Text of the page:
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Students at Northside Independent School District cafeterias in San Antonio are noticing changes as they choose their food.
New options are fresh fruit bowls, veggies, salads, lean meats and whole-grain rolls.
Gone are white-flour breads, high-fat cheese, fried food and sodas.
Even the cafeteria name is gone—“café” has taken its place.
The Northside Child Nutrition Department has spent $1.5 million over the last two years to provide more fresh fruits and salads, and new entrée options with less sodium and fat, in order to improve access to healthy foods. The district also has revamped the marketing of its healthy foods and has a mascot named NIC (Nutrition Instructional Chimp) to visit schools and tout healthy choices.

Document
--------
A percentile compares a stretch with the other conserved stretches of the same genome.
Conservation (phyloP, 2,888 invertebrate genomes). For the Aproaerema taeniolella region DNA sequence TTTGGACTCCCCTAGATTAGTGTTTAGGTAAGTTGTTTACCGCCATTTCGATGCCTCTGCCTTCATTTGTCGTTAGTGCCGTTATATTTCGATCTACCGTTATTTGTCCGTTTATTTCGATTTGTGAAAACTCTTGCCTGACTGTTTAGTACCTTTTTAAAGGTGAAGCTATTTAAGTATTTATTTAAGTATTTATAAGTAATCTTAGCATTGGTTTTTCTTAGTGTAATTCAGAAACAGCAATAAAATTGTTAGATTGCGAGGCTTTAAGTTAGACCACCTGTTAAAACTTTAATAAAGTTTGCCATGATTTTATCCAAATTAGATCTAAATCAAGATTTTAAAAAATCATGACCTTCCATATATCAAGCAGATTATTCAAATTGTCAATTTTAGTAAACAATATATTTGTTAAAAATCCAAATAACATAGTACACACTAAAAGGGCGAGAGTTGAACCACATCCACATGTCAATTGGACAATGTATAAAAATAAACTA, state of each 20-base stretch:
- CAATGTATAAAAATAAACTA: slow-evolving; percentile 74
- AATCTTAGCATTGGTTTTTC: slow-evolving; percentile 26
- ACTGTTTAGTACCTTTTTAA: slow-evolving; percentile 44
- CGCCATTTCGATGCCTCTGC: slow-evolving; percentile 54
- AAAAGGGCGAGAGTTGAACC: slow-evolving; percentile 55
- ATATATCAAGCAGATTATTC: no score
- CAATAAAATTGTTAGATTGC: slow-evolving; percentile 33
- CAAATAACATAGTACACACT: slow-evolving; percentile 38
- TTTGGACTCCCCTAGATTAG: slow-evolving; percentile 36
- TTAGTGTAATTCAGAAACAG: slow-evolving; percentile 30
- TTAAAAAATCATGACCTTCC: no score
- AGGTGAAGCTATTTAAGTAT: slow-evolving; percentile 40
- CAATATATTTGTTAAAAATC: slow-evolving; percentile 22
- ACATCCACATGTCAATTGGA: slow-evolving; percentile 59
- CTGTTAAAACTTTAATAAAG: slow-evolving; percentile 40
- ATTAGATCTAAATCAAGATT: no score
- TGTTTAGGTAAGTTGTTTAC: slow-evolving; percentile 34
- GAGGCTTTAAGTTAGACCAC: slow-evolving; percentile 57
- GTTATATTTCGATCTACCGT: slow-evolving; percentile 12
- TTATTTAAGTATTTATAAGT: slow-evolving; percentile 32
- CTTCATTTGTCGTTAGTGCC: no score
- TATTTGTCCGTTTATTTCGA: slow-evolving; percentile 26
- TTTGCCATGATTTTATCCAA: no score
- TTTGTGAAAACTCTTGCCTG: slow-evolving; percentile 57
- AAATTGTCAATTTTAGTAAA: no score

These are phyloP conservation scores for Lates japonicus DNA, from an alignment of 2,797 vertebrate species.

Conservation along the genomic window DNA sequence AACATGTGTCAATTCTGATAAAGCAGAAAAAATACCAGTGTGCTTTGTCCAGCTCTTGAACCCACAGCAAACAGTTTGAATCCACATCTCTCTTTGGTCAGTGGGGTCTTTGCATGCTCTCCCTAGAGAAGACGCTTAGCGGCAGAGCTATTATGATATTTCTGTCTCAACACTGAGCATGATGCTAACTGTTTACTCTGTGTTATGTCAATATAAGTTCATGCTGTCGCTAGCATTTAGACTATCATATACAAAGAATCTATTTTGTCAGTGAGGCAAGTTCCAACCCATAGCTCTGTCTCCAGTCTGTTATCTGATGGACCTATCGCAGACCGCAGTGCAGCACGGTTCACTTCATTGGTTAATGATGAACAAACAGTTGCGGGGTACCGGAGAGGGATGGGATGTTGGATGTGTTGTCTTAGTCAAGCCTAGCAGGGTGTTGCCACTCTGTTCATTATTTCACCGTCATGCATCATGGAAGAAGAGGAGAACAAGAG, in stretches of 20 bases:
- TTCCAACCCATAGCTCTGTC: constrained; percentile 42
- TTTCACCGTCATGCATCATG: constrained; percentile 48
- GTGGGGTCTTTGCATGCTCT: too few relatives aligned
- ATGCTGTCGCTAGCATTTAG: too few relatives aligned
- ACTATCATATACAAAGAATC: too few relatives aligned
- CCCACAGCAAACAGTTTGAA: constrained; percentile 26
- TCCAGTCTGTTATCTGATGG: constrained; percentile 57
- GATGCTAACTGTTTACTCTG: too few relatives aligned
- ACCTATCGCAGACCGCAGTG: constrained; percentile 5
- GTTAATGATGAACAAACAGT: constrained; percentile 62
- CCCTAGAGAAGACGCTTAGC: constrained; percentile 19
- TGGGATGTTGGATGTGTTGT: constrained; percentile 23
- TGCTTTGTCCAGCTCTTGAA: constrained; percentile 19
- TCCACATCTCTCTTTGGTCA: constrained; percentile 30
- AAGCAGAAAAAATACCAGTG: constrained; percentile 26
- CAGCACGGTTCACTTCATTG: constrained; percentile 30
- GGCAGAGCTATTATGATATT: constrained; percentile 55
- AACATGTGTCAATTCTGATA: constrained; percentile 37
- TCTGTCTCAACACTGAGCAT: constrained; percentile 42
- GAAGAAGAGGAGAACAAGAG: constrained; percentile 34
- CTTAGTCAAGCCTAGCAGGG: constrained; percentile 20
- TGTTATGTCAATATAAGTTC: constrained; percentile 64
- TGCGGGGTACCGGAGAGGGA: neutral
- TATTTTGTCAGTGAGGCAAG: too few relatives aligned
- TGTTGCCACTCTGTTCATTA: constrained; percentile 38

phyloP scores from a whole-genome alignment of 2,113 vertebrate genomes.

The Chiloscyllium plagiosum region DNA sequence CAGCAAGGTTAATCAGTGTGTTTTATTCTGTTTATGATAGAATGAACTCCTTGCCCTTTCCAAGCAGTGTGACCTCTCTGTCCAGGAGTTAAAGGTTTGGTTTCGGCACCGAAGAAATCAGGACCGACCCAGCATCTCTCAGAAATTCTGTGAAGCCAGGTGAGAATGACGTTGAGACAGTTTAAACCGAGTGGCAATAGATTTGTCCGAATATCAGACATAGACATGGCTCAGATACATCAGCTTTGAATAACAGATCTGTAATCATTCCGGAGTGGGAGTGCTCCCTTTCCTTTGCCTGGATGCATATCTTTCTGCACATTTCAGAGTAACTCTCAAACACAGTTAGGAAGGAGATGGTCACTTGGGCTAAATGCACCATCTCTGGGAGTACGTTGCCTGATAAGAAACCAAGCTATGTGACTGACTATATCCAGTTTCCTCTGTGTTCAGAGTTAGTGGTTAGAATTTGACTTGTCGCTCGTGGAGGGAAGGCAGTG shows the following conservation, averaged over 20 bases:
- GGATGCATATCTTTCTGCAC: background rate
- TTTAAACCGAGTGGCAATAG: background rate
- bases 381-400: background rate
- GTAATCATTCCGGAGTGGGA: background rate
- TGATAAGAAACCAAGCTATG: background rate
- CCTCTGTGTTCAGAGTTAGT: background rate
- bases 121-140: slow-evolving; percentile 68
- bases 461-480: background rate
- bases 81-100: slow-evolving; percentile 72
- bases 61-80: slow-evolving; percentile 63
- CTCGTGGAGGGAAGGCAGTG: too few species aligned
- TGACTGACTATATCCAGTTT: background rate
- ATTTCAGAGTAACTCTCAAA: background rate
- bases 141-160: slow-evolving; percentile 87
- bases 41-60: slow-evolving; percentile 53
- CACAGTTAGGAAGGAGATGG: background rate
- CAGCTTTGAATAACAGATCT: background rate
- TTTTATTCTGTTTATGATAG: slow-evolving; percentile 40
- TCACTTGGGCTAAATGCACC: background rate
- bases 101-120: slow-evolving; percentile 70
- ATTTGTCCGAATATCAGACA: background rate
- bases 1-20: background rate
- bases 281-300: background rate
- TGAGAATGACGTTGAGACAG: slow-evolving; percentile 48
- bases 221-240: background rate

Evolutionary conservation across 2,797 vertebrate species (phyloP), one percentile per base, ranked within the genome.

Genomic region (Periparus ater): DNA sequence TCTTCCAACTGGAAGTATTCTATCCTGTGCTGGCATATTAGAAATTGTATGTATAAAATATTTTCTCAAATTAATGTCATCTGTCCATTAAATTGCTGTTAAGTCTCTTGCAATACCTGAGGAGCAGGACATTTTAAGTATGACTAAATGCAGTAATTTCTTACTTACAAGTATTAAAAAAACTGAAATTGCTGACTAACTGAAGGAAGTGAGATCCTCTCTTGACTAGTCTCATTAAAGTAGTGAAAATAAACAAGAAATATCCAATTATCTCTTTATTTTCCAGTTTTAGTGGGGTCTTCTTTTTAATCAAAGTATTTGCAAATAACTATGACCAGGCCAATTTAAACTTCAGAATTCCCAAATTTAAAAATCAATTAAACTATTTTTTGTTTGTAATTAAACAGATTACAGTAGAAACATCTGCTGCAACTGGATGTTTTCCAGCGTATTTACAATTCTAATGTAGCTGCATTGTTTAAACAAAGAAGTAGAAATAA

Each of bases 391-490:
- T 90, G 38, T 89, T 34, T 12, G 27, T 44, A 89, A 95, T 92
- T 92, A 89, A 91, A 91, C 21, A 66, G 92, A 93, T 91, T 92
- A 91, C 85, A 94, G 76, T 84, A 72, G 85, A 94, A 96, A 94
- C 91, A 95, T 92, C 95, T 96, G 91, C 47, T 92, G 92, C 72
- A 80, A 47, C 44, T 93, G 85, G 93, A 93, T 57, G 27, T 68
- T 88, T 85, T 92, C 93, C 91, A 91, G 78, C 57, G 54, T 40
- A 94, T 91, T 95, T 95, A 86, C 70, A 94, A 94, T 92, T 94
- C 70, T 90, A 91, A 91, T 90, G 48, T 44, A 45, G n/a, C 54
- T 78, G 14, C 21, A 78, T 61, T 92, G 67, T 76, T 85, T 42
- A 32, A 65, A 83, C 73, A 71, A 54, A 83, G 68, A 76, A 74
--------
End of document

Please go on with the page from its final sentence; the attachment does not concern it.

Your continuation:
“If you take this food away from the cafeteria, you would think it was restaurant-quality food,” Thomas Wherry, director of the Northside Child Nutrition Deparment, said on the district’s Web site. “The foods we buy are good quality, similar to what you would find at H-E-B or better.”
Read more about the cafeteria’s changes and other efforts to reduce Latino childhood obesity in our newest Salud America! E-newsletter.
Salud America! aims to prevent Latino childhood obesity. Join here. The network is funded by the Robert Wood Johnson Foundation (RWJF) and based at the Institute for Health Promotion Research at The UT Health Science Center at San Antonio, which developed SaludToday.